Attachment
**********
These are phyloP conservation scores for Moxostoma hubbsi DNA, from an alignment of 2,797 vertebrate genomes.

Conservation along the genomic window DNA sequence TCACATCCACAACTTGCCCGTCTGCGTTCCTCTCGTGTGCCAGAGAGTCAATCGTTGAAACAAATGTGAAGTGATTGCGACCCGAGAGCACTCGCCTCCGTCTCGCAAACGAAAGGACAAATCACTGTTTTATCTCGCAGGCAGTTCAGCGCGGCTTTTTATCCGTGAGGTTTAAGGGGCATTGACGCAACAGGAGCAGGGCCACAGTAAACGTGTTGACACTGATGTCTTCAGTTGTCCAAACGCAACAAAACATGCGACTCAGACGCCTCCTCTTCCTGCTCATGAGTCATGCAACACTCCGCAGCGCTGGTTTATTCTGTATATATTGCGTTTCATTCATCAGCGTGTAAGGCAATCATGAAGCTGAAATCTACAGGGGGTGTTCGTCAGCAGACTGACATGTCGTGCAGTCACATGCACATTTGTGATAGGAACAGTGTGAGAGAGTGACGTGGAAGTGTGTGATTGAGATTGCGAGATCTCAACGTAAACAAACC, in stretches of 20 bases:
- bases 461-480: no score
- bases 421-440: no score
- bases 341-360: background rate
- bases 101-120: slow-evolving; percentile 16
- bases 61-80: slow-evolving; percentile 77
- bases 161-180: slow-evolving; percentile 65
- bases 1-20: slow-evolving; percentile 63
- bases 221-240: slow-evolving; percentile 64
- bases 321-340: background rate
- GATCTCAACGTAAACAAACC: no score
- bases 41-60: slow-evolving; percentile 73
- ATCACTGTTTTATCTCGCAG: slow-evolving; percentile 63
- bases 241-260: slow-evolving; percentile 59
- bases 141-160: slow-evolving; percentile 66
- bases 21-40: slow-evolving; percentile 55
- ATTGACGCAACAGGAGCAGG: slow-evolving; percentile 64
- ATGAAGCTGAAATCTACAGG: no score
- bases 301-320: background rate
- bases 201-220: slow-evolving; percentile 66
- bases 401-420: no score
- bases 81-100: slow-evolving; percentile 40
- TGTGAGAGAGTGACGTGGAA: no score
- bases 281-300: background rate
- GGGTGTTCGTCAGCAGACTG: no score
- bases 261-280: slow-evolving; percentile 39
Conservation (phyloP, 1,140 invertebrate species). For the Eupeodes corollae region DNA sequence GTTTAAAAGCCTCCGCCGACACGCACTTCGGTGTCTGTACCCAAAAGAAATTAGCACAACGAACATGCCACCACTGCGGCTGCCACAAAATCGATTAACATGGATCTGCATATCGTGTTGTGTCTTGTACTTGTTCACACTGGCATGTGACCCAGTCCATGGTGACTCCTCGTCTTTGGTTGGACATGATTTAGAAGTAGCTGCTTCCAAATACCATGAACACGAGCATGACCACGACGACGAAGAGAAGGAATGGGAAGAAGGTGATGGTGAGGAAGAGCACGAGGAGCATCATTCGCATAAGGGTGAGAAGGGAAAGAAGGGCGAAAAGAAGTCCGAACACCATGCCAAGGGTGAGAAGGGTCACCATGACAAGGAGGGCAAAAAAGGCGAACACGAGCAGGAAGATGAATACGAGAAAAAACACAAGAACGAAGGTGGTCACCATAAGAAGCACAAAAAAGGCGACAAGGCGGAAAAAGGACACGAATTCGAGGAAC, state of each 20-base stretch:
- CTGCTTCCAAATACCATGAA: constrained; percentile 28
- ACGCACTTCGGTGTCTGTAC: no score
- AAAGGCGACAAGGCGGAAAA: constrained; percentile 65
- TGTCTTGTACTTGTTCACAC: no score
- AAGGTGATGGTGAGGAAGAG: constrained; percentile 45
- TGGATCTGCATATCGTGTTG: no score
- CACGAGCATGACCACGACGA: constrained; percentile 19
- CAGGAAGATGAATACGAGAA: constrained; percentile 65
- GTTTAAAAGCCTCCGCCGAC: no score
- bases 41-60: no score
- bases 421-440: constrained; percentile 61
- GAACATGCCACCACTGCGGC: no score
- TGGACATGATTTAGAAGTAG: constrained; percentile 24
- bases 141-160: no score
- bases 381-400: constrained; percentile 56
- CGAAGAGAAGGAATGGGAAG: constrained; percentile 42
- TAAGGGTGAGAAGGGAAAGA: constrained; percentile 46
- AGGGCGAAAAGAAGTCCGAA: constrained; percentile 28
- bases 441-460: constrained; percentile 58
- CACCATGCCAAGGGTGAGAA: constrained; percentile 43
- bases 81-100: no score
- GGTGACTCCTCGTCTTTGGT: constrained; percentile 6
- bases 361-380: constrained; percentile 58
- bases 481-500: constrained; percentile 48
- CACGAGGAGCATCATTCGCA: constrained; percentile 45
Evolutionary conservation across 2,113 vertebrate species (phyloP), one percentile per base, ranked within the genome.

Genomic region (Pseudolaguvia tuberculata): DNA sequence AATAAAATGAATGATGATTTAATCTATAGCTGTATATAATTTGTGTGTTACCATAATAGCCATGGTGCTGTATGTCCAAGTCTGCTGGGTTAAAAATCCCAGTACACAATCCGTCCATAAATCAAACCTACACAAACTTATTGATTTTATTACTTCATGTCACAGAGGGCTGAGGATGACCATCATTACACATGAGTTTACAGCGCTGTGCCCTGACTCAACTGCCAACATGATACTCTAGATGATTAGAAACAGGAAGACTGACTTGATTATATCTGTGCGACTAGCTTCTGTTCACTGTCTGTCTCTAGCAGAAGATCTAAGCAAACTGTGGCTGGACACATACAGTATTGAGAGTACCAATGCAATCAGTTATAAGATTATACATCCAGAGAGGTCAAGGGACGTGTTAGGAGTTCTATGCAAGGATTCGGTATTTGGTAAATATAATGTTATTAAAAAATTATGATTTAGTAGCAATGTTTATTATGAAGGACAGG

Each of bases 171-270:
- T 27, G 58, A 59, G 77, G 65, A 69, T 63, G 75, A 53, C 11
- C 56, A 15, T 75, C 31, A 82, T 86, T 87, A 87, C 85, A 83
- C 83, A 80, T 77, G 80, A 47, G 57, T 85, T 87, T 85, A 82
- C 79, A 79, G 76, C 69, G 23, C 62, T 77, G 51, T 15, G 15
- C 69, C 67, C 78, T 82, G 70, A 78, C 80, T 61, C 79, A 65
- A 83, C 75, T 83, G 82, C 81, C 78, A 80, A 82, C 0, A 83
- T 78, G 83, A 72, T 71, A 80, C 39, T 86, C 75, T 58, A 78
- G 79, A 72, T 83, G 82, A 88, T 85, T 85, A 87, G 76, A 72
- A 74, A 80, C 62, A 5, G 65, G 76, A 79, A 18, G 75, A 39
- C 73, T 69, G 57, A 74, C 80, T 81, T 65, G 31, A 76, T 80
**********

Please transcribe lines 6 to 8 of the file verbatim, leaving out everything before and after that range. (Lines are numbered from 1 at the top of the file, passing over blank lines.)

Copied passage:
- bases 101-120: slow-evolving; percentile 16
- bases 61-80: slow-evolving; percentile 77
- bases 161-180: slow-evolving; percentile 65